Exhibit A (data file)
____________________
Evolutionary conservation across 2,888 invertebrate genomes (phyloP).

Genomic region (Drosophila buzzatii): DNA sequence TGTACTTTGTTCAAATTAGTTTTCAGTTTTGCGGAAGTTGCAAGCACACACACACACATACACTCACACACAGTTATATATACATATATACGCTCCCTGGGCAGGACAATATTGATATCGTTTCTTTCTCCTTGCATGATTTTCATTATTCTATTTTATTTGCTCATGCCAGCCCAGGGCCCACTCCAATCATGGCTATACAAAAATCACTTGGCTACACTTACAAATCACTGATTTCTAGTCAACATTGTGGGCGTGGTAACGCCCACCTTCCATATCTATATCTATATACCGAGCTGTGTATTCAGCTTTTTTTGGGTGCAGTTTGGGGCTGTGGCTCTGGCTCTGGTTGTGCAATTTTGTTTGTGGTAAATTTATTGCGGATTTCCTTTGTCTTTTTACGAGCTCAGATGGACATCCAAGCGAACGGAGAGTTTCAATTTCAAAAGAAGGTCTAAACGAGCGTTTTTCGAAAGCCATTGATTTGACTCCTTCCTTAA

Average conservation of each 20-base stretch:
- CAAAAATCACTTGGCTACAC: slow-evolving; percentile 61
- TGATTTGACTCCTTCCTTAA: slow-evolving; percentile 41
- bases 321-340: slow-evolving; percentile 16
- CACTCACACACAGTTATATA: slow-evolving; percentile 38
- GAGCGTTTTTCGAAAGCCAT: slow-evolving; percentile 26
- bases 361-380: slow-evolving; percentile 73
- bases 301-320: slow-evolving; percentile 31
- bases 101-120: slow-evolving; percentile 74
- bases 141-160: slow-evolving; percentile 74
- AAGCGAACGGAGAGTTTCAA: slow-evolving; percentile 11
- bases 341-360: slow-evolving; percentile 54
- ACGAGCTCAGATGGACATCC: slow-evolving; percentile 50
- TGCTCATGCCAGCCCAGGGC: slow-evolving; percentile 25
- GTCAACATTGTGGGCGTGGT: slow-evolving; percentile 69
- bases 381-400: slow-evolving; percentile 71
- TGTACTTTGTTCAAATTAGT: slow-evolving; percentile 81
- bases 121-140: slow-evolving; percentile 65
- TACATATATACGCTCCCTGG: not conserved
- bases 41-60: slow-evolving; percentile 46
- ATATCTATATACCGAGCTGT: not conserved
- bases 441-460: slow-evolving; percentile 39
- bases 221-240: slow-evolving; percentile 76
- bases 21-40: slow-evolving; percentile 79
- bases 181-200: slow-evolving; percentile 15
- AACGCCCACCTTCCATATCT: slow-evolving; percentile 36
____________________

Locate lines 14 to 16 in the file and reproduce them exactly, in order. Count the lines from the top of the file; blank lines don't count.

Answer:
- bases 341-360: slow-evolving; percentile 54
- ACGAGCTCAGATGGACATCC: slow-evolving; percentile 50
- TGCTCATGCCAGCCCAGGGC: slow-evolving; percentile 25